When she replied “no,” Rush allegedly pulled a revolver out of the bag with an attached laser sight and centered it on her chest.
The security video of the incident shows two patrons, who are familiar with the couple and their breakup, lunging at Rush and tackling him to the floor. During the struggle, Rush placed the gun under his chin and tried to shoot himself, a police affidavit said.
One of the patrons said he was able to keep Rush’s finger off the trigger, police said. Rush fired at least three shots but no one was
Jeff Parras, the attorney for Matt Counts, said the Midland Police Department targeted the former Midland Christian School employees.
Parras said the MPD didn’t speak to many of the students who witnessed “the accident” and went after Counts, Jared Lee and Dana Ellis, even though there were others including school nurses, staff at a medical clinic and teachers who would have had the same duty to report it.… Read the rest
A Massachusetts prosecutor has promised to review all cases handled by police Officer John Donnelly after a HuffPost report exposed Donnelly’s role in planning the deadly 2017 white supremacist rally in Charlottesville, Virginia.
Middlesex County District Attorney Marina Ryan announced Friday that her office is now “thoroughly reviewing any pending or closed cases” in which Donnelly, a patrolman in Woburn, Massachusetts, was involved.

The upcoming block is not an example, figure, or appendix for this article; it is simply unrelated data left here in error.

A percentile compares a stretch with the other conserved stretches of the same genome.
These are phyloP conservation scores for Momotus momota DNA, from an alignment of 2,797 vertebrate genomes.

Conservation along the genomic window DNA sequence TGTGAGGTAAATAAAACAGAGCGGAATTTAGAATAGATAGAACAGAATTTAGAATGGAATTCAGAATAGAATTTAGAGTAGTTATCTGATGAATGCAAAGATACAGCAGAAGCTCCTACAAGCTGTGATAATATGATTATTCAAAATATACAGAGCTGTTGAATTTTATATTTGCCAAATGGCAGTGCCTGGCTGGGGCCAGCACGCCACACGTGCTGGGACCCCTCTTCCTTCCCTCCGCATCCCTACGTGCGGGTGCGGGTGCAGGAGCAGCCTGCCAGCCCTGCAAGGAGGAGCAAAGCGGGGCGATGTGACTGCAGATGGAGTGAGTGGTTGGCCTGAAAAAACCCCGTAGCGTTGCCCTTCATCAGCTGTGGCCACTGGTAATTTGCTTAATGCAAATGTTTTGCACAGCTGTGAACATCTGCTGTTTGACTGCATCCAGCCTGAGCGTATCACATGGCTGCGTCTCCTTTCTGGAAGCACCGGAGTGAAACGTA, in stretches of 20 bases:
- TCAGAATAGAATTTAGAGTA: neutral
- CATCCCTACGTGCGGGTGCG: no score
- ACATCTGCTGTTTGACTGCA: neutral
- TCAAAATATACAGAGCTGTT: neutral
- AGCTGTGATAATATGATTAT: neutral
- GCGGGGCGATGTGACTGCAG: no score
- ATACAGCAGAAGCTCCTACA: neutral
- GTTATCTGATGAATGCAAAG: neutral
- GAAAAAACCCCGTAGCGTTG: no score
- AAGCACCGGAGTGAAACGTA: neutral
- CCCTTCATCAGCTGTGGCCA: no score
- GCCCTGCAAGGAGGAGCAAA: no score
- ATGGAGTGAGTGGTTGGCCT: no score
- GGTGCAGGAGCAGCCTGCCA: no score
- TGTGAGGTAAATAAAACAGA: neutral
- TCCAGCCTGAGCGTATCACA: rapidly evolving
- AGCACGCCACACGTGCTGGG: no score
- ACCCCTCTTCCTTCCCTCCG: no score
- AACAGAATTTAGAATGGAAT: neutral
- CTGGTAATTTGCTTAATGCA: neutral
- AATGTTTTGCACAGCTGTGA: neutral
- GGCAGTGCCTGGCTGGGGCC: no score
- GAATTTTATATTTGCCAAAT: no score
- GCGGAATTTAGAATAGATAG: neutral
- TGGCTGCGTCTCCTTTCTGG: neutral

“We will be issuing a discovering notice disclosing this matter to defense counsel on those cases,” Ryan said in a statement. “That notice has already been added to our publicly available list of officers subject to exculpatory evidence disclosure.”
On Thursday, HuffPost published a report detailing how Donnelly, 33, was among hundreds of white supremacists who descended on Charlottesville in August 2017 for a “Unite the Right” rally, terrorizing the town while chanting slogans such as “Jews will not replace us” and violently attacking counterprotesters. The bloody weekend culminated with a neo-Nazi driving his car into a crowd of counterprotesters, killing 32-year-old Heather Heyer.